I sat down with Ryan Nahas, a founding member and Head of Sales at GrowthGenius, an AI-assisted outbound sales prospecting service for B2B companies to discuss B2B content marketing and lead generation, what it takes to build outbound sales muscle, and how to build a “growth-minded” team. The interview originally appeared on Betakit.
Ryan, tell us – what does GrowthGenius do?
GrowthGenius helps B2B businesses generate more conversations with their ideal customers. Prospecting is the most challenging, frustrating and hated part of selling. Sales and marketing folks love building and strengthening relationships, but opening the door is always the hardest part.
We act as an extension of your sales team, automating the burden of time-consuming, unsystematic, and unreliable prospecting. We find you thousands of ideal prospects, craft highly personalized messages, and drive qualified interest right to your inbox. All you need to do is step in to close the deal.
How is the marketing function evolving in B2B companies now that there is a growing need for marketing teams to be accountable for driving revenue?
The more we talk to businesses, the more we see the “Lead Gen” or prospecting line item in the marketing budget rather than the sales budget. It makes total sense, if you think of prospecting as simply another lead source. Marketing brings in the leads; sales closes them.
The problem with this structure is the lack of accountability it creates. When marketing is generating the inbound leads through one-to-many channels like nurture funnels, demand gen campaigns, events, partnerships, etc., they end up employing the same strategy to one-to-one systems like cold-outbound messaging, even though a very different strategy is required for successful conversion.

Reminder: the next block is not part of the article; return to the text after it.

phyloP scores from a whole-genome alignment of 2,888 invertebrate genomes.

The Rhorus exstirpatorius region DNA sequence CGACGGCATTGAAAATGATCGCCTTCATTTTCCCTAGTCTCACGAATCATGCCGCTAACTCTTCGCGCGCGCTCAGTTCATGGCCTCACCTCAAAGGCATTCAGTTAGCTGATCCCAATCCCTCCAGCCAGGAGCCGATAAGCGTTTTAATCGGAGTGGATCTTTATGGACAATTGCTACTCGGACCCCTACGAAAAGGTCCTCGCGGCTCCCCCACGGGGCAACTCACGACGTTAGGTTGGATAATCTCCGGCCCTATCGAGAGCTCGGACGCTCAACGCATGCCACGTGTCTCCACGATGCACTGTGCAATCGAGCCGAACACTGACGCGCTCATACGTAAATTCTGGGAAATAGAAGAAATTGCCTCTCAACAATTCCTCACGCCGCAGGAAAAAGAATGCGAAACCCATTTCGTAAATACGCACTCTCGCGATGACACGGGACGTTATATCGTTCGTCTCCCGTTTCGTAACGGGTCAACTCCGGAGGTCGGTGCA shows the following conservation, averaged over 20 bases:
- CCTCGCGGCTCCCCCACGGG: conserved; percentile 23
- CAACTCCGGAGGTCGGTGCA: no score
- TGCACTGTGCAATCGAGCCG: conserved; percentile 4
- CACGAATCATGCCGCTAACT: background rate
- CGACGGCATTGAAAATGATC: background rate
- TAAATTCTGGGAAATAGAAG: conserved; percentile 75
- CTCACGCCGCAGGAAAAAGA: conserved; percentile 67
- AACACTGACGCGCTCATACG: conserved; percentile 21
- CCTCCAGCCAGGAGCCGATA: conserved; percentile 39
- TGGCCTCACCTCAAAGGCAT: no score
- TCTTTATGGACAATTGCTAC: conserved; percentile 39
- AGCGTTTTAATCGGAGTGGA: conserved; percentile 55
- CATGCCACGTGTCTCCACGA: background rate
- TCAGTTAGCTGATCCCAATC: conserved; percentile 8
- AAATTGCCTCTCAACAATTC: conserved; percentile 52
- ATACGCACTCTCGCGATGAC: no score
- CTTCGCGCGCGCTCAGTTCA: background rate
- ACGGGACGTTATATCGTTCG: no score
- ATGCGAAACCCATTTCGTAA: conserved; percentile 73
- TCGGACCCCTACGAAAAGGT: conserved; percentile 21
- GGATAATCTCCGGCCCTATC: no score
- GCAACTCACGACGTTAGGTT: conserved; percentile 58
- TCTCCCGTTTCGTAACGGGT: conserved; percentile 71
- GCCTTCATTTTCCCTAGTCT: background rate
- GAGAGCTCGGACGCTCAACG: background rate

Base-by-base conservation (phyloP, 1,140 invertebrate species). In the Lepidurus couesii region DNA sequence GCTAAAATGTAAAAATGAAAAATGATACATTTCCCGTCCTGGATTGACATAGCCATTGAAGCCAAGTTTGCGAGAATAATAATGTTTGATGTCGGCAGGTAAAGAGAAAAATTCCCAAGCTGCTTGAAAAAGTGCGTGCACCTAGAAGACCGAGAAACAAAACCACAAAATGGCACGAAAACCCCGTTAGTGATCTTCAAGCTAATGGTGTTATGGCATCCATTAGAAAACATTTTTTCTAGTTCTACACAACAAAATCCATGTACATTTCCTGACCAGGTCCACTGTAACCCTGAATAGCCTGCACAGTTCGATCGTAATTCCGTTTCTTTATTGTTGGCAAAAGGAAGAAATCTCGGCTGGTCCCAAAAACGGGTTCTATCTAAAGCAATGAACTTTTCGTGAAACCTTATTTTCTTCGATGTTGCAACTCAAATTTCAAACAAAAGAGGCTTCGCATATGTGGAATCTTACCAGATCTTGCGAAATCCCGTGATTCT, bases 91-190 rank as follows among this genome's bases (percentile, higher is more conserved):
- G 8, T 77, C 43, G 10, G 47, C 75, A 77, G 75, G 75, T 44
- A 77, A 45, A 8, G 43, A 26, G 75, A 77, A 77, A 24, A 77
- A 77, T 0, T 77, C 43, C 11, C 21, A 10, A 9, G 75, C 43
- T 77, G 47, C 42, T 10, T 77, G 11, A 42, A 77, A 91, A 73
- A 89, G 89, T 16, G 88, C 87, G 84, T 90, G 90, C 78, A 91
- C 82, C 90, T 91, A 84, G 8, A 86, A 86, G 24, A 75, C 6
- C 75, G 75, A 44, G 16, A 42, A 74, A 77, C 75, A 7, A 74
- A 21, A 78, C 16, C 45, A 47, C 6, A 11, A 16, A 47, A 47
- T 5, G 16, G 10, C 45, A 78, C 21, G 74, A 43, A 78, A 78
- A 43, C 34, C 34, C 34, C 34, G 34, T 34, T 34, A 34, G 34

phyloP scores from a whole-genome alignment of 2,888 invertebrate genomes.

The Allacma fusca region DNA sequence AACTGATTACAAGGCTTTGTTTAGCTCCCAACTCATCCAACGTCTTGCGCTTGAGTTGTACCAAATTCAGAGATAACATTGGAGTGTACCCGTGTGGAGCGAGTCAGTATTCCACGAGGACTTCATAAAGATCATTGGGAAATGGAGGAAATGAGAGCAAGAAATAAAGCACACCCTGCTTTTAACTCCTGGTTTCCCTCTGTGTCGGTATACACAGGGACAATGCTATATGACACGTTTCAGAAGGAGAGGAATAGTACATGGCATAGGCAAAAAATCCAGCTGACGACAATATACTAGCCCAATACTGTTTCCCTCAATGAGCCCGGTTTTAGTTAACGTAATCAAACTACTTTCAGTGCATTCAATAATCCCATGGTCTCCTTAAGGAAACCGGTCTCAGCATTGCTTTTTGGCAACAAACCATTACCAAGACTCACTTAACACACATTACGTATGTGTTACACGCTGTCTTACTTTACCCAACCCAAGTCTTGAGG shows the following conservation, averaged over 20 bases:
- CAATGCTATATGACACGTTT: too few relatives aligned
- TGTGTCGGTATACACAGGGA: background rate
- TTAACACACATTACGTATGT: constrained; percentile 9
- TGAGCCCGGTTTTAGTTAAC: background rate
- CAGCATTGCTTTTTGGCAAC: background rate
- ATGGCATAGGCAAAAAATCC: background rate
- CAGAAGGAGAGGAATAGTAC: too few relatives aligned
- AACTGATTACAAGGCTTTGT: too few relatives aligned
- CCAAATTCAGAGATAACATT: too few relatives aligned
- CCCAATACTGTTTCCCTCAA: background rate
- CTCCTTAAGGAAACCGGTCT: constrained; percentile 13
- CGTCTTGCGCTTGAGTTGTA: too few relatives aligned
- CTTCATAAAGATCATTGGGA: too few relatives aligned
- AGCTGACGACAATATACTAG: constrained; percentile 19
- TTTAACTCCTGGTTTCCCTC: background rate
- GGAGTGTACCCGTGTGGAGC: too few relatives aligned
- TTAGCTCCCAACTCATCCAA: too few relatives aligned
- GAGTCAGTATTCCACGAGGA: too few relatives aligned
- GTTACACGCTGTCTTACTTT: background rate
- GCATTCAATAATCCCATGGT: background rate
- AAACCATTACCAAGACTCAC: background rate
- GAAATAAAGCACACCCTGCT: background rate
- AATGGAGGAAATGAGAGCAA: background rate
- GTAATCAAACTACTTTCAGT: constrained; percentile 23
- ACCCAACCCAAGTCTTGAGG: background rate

Marketing teams need to work more closely with sales to drive towards a common goal, or a blended target, rather than fight over who gets credit for generating the lead that closed, or whose fault it is that leads aren’t converting.
In our conversations, you’ve mentioned that everything starts with persona development. Tell us what you do here, and how other companies should approach persona development?
Understanding your customer profile/buyer persona is very important, especially for young companies who have limited resources-like GrowthGenius and some of the businesses we work with. I’ve been reading a lot of your writing over the years and liked your advice on saying no to customers and how to fire those that demand a disproportionate amount resources and bandwidth. We’ve definitely learned that the hard way over the past 18 months. As much as we want to help everybody, we’ve experimented enough to know to a high degree of certainty who will be a good fit before they sign a proposal.
Determining buyer personas has never been easier, at least in terms of getting quick feedback. The data is all available at your fingertips. Running sample experiments in multiple demographics with a small amount of ad spend, segmenting your outreach into different cohorts to determine if industry vertical, company size, geography, or CTA are factors in conversions.
Really, it’s all about doing what you can to optimize the people you’re messaging, what you’re saying, when you’re saying it, and then learning from your successes and failures to improve the relevancy over time.
In my view, any B2B company should develop strong outbound sales muscles if it wants to scale. How do you see the role of inbound marketing as the company scales?